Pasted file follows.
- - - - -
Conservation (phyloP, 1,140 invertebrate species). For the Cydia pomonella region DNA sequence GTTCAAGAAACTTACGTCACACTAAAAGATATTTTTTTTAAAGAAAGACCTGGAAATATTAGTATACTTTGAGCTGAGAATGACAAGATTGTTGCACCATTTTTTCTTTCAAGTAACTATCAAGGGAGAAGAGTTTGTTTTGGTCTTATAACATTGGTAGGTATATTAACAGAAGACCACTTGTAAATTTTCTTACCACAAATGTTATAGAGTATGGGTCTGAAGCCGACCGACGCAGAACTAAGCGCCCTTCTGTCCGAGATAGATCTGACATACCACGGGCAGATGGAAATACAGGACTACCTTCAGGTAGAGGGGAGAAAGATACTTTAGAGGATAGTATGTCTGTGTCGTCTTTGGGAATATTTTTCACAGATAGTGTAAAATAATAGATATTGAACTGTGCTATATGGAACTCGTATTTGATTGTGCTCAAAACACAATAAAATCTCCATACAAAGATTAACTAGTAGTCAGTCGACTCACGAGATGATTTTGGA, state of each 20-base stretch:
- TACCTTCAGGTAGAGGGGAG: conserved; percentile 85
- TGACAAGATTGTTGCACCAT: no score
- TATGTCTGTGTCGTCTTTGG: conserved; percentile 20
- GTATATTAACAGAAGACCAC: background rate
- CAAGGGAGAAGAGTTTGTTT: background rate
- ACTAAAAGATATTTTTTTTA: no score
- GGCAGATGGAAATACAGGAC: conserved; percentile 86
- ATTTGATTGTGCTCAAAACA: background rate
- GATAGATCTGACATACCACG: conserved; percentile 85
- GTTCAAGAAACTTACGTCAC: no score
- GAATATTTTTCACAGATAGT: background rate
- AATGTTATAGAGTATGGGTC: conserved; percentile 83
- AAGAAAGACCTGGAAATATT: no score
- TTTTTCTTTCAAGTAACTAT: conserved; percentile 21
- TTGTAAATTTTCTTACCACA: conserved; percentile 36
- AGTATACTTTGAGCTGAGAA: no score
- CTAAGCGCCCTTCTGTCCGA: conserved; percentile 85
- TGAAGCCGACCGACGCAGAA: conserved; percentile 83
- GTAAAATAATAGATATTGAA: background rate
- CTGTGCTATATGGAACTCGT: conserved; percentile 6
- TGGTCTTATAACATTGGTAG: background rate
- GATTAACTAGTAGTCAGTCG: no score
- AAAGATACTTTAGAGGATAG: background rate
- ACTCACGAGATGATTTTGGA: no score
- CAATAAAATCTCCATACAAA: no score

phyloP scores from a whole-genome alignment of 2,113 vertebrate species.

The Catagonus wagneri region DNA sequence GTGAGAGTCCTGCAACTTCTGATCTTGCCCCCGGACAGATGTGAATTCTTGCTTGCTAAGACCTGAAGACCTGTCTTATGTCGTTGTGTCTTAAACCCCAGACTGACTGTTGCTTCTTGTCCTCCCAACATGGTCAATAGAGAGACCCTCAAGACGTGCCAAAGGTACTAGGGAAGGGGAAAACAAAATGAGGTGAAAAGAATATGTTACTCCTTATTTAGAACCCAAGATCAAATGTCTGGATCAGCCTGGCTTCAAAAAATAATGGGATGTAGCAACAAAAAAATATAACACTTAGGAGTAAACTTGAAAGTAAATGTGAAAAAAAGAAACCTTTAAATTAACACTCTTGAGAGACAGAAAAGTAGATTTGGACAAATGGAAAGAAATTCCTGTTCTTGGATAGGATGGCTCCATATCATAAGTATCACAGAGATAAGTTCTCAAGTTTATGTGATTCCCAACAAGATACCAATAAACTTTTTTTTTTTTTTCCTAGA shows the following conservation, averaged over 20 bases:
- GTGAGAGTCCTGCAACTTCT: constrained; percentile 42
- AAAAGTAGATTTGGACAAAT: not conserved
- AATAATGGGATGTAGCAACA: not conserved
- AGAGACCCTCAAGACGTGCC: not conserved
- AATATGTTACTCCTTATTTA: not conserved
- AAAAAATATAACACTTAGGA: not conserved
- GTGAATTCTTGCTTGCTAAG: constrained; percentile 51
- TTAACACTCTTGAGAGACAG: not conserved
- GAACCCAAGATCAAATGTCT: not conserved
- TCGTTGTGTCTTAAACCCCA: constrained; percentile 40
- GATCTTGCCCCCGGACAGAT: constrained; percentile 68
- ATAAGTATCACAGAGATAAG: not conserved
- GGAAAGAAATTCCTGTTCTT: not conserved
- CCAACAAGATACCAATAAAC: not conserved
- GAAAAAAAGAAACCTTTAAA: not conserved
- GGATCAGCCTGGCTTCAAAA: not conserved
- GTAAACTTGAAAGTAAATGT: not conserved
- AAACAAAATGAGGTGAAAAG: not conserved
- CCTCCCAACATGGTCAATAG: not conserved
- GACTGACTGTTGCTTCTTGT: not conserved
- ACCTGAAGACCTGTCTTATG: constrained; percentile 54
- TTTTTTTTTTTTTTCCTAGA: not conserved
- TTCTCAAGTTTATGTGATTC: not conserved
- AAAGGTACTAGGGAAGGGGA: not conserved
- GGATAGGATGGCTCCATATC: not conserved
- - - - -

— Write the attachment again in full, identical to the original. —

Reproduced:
Conservation (phyloP, 1,140 invertebrate species). For the Cydia pomonella region DNA sequence GTTCAAGAAACTTACGTCACACTAAAAGATATTTTTTTTAAAGAAAGACCTGGAAATATTAGTATACTTTGAGCTGAGAATGACAAGATTGTTGCACCATTTTTTCTTTCAAGTAACTATCAAGGGAGAAGAGTTTGTTTTGGTCTTATAACATTGGTAGGTATATTAACAGAAGACCACTTGTAAATTTTCTTACCACAAATGTTATAGAGTATGGGTCTGAAGCCGACCGACGCAGAACTAAGCGCCCTTCTGTCCGAGATAGATCTGACATACCACGGGCAGATGGAAATACAGGACTACCTTCAGGTAGAGGGGAGAAAGATACTTTAGAGGATAGTATGTCTGTGTCGTCTTTGGGAATATTTTTCACAGATAGTGTAAAATAATAGATATTGAACTGTGCTATATGGAACTCGTATTTGATTGTGCTCAAAACACAATAAAATCTCCATACAAAGATTAACTAGTAGTCAGTCGACTCACGAGATGATTTTGGA, state of each 20-base stretch:
- TACCTTCAGGTAGAGGGGAG: conserved; percentile 85
- TGACAAGATTGTTGCACCAT: no score
- TATGTCTGTGTCGTCTTTGG: conserved; percentile 20
- GTATATTAACAGAAGACCAC: background rate
- CAAGGGAGAAGAGTTTGTTT: background rate
- ACTAAAAGATATTTTTTTTA: no score
- GGCAGATGGAAATACAGGAC: conserved; percentile 86
- ATTTGATTGTGCTCAAAACA: background rate
- GATAGATCTGACATACCACG: conserved; percentile 85
- GTTCAAGAAACTTACGTCAC: no score
- GAATATTTTTCACAGATAGT: background rate
- AATGTTATAGAGTATGGGTC: conserved; percentile 83
- AAGAAAGACCTGGAAATATT: no score
- TTTTTCTTTCAAGTAACTAT: conserved; percentile 21
- TTGTAAATTTTCTTACCACA: conserved; percentile 36
- AGTATACTTTGAGCTGAGAA: no score
- CTAAGCGCCCTTCTGTCCGA: conserved; percentile 85
- TGAAGCCGACCGACGCAGAA: conserved; percentile 83
- GTAAAATAATAGATATTGAA: background rate
- CTGTGCTATATGGAACTCGT: conserved; percentile 6
- TGGTCTTATAACATTGGTAG: background rate
- GATTAACTAGTAGTCAGTCG: no score
- AAAGATACTTTAGAGGATAG: background rate
- ACTCACGAGATGATTTTGGA: no score
- CAATAAAATCTCCATACAAA: no score

phyloP scores from a whole-genome alignment of 2,113 vertebrate species.

The Catagonus wagneri region DNA sequence GTGAGAGTCCTGCAACTTCTGATCTTGCCCCCGGACAGATGTGAATTCTTGCTTGCTAAGACCTGAAGACCTGTCTTATGTCGTTGTGTCTTAAACCCCAGACTGACTGTTGCTTCTTGTCCTCCCAACATGGTCAATAGAGAGACCCTCAAGACGTGCCAAAGGTACTAGGGAAGGGGAAAACAAAATGAGGTGAAAAGAATATGTTACTCCTTATTTAGAACCCAAGATCAAATGTCTGGATCAGCCTGGCTTCAAAAAATAATGGGATGTAGCAACAAAAAAATATAACACTTAGGAGTAAACTTGAAAGTAAATGTGAAAAAAAGAAACCTTTAAATTAACACTCTTGAGAGACAGAAAAGTAGATTTGGACAAATGGAAAGAAATTCCTGTTCTTGGATAGGATGGCTCCATATCATAAGTATCACAGAGATAAGTTCTCAAGTTTATGTGATTCCCAACAAGATACCAATAAACTTTTTTTTTTTTTTCCTAGA shows the following conservation, averaged over 20 bases:
- GTGAGAGTCCTGCAACTTCT: constrained; percentile 42
- AAAAGTAGATTTGGACAAAT: not conserved
- AATAATGGGATGTAGCAACA: not conserved
- AGAGACCCTCAAGACGTGCC: not conserved
- AATATGTTACTCCTTATTTA: not conserved
- AAAAAATATAACACTTAGGA: not conserved
- GTGAATTCTTGCTTGCTAAG: constrained; percentile 51
- TTAACACTCTTGAGAGACAG: not conserved
- GAACCCAAGATCAAATGTCT: not conserved
- TCGTTGTGTCTTAAACCCCA: constrained; percentile 40
- GATCTTGCCCCCGGACAGAT: constrained; percentile 68
- ATAAGTATCACAGAGATAAG: not conserved
- GGAAAGAAATTCCTGTTCTT: not conserved
- CCAACAAGATACCAATAAAC: not conserved
- GAAAAAAAGAAACCTTTAAA: not conserved
- GGATCAGCCTGGCTTCAAAA: not conserved
- GTAAACTTGAAAGTAAATGT: not conserved
- AAACAAAATGAGGTGAAAAG: not conserved
- CCTCCCAACATGGTCAATAG: not conserved
- GACTGACTGTTGCTTCTTGT: not conserved
- ACCTGAAGACCTGTCTTATG: constrained; percentile 54
- TTTTTTTTTTTTTTCCTAGA: not conserved
- TTCTCAAGTTTATGTGATTC: not conserved
- AAAGGTACTAGGGAAGGGGA: not conserved
- GGATAGGATGGCTCCATATC: not conserved